The cakes I bake at home consistently fall after getting them out of the oven. The issue is always the same: while baking in the oven the cake does rise (sometimes more than others, but it rises), but after opening the oven and taking it out it deflates slowly, but completely (absolutely no bubbles inside).

The only thing that has worked so far was modifying a recipe to add copious amounts of sunflower oil (like 400 ml - although I have not experimented with less) - the cake did retain some of the rise after. But pretty much all recipes I see do not even use oil.

Currently I trying to rule down causes, so I am repeating the same recipe in multiple ways to try to nail down the problem.

What I have tried so far:

  • Using well tried recipes from trusted sources. I want to make said recipe has already worked for multiple people
  • Make sure the oven is pre-heated (180°C, no forced ventilation)
  • Measure the oven temperature with a thermometer (it matches the dials very well at the centre of the oven)
  • Only the cake goes into the oven (in the middle of the oven), nothing else
  • Use fine cake flour pre-mixed with baking powder (bought already mixed), or
  • Use regular flour (i.e. not fine flour specific for cakes) and pre-mix myself with baking powder in a separate bowl before using it in the recipe. Here I have also tried to use more baking powder than recommended
  • Sift the flour
  • Use a ceramic container instead of metallic (supposedly it takes longer to get hot, allowing the batter at the edges to rise better)
  • Use a whisker to mix the batter (instead of a spoon). I do mix the batter energetically (no flour lumps remain), but I suppose not as much as would be possible with an electric mixer
  • Mix the stiff egg whites (I turn the egg whites upside down to make sure they are done) by hand with a spatula (to avoid loosing the air). I just found this one out about a week ago, so I have not yet tried it with the fine cake flour.
  • Use the toothpick test to check if the cake is done before removing it.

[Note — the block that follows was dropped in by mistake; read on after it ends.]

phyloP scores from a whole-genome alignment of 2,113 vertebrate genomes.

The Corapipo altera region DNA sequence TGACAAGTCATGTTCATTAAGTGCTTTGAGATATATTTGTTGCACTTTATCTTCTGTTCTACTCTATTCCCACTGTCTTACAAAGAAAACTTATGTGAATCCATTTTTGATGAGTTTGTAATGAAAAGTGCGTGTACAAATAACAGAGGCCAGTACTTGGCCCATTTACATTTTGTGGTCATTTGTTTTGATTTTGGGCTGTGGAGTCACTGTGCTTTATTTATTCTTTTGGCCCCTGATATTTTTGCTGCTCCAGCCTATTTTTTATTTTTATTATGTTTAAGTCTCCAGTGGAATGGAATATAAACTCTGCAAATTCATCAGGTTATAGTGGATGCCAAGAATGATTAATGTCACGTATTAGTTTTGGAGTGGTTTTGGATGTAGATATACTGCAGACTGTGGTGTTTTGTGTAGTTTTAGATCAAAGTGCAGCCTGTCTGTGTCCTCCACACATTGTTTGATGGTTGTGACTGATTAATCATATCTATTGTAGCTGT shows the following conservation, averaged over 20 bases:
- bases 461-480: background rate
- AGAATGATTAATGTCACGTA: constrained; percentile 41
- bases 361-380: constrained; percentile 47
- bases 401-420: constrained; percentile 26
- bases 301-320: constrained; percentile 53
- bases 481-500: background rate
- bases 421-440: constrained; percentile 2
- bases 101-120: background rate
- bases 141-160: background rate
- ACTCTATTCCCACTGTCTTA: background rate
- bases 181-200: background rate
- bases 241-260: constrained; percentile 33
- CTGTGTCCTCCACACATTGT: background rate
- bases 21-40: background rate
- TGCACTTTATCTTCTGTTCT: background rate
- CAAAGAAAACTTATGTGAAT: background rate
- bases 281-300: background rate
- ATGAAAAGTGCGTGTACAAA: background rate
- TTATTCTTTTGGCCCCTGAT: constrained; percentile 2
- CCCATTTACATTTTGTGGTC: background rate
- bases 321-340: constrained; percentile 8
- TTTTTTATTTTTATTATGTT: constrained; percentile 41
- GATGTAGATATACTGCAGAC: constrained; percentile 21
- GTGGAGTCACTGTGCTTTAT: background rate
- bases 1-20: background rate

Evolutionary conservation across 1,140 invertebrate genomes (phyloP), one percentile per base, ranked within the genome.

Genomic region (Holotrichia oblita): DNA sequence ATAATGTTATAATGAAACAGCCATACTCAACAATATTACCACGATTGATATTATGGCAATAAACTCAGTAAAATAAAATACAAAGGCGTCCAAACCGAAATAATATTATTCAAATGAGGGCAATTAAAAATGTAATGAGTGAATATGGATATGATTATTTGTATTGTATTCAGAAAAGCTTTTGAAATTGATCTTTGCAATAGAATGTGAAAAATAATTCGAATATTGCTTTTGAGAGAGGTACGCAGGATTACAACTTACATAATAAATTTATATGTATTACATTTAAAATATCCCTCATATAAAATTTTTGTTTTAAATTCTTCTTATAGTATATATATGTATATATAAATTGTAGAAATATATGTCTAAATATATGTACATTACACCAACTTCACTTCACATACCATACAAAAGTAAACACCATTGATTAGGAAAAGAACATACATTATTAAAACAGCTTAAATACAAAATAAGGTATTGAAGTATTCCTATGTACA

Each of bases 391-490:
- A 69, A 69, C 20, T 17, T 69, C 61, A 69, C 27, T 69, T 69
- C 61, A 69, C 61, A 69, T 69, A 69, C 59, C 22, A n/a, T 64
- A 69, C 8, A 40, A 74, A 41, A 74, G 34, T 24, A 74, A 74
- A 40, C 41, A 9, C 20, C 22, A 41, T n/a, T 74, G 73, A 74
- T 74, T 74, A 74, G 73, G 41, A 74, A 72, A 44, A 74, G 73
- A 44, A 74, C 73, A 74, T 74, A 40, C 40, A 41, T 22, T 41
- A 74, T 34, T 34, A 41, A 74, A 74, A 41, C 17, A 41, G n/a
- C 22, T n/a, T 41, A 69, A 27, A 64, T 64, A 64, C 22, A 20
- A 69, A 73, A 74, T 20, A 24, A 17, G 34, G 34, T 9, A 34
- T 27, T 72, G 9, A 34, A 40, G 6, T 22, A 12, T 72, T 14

• Let the cake sit in the oven and gradually decrease its temperature - 5 min after turning off, open the door a few mm and leave it another 10 mins like that. This I tried only once, and since the recipe was the same, I already knew the cooking time and did not need to open the oven beforehand to check if it was done.

Things I am unsure of/would like to explore:

  • Batter consistency/stiffness: because I mix by hand, it gets hard to whisk everything together if the consistency is hard. My attempts usually end up with rather soft (i.e. easy to whisk) consistency. I am unsure if this is significant, or how important is the consistency of the batter for the end result
  • (Related to the above): does my recipe have enough flour (read somewhere that this might be a cause for the cake falling).
  • Is the cake really done (read somewhere that might also be a cause)? My cakes usually bake 40 - 50 min (depending on toothpick results). That sounds enough, but I have not experimented with letting them bake further. I am not sure at what point would they overbake.

The recipe I am currently experimenting with:

  • 125 g potato starch + baking powder
  • 7 eggs
  • 150 g sugar

Separate yolks from whites; Join suggar with yolks, then mix flour in; beat the whites stiff and add them carefully; bake everything 30 - 40 min.